We had this blog entry prepared and were about to publish just when Friday’s spacewalk was terminated, so it got forgotten…
With ESA Luca Parmitano answering questions on Twitter (using only his mobile phone!), one question keeps returning: do astronauts feel the temperature change when going from darkness into sunlight every 45 minutes? The question is relevant as the temperature difference between sunlight and shadow can be up to 300°C, so obviously the astronauts need some kind of protection.
Tim Peake and Tim Kopra are wearing NASA-issued Extravehicular Mobility Units that are nothing less than complete spacecraft with their own battery power supply, lighting and temperature control. The suit is water-cooled with water looping from the ankles to the shoulders. Each astronaut can turn a knob to change the speed at which the water circulates – the faster it circulates the cooler the astronaut will be. The dial has a scale from 1 to 10 and Luca reports setting it to 3 for the most of his spacewalks in 2013.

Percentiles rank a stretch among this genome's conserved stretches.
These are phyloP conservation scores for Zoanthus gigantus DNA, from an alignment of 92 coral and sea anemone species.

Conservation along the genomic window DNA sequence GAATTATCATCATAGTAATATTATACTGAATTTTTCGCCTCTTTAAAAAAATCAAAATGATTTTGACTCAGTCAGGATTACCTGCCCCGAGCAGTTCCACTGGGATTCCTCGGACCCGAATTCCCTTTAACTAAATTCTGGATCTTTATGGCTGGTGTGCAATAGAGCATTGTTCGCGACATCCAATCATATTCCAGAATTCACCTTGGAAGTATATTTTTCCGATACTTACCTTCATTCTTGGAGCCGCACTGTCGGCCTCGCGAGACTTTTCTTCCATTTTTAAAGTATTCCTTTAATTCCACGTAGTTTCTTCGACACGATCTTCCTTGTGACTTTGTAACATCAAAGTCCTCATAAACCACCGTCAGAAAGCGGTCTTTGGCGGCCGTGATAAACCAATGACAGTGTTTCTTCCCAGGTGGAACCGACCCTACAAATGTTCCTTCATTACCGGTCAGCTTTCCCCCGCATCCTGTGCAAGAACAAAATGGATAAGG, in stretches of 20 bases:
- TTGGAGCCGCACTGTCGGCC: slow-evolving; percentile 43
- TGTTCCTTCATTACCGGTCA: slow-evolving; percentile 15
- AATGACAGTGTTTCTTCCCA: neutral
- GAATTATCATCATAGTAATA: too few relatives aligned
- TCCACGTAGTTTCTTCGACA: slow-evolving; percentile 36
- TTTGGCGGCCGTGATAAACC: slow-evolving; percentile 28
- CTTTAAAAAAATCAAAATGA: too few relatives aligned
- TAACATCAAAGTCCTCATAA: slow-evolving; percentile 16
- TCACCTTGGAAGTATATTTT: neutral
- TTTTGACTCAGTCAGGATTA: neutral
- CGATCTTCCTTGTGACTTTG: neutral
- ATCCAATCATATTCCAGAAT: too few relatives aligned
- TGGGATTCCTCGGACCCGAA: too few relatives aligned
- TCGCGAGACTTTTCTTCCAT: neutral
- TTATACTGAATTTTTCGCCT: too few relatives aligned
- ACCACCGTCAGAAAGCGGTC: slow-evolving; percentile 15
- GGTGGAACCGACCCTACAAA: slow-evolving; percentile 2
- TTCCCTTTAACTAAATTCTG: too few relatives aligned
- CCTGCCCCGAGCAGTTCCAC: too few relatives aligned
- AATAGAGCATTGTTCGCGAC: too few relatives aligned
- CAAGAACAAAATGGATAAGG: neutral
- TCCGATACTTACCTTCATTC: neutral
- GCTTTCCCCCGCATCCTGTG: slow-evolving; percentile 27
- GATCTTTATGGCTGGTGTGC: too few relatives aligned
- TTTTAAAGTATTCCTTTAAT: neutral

Some astronauts on a spacewalk are constantly fine-tuning their spacesuit thermostats each time they go from sunlight to darkness and back. They also need to regulate the temperature depending on the work they are doing, heavy work or exercise demands a cooler working environment.
How does this feel? Luca says that it is a gradual change in temperature up to 15°C. Luca compares it to how you regulate and feel temperature changes while skiing. You need to keep warm when you are waiting for someone in the shade of a mountain, or waiting in a ski lift, but trekking up the mountain in deep snow in sunlight or entering a heated restaurant you would often open your jacket to let the heat escape and keep yourself at a nice temperature.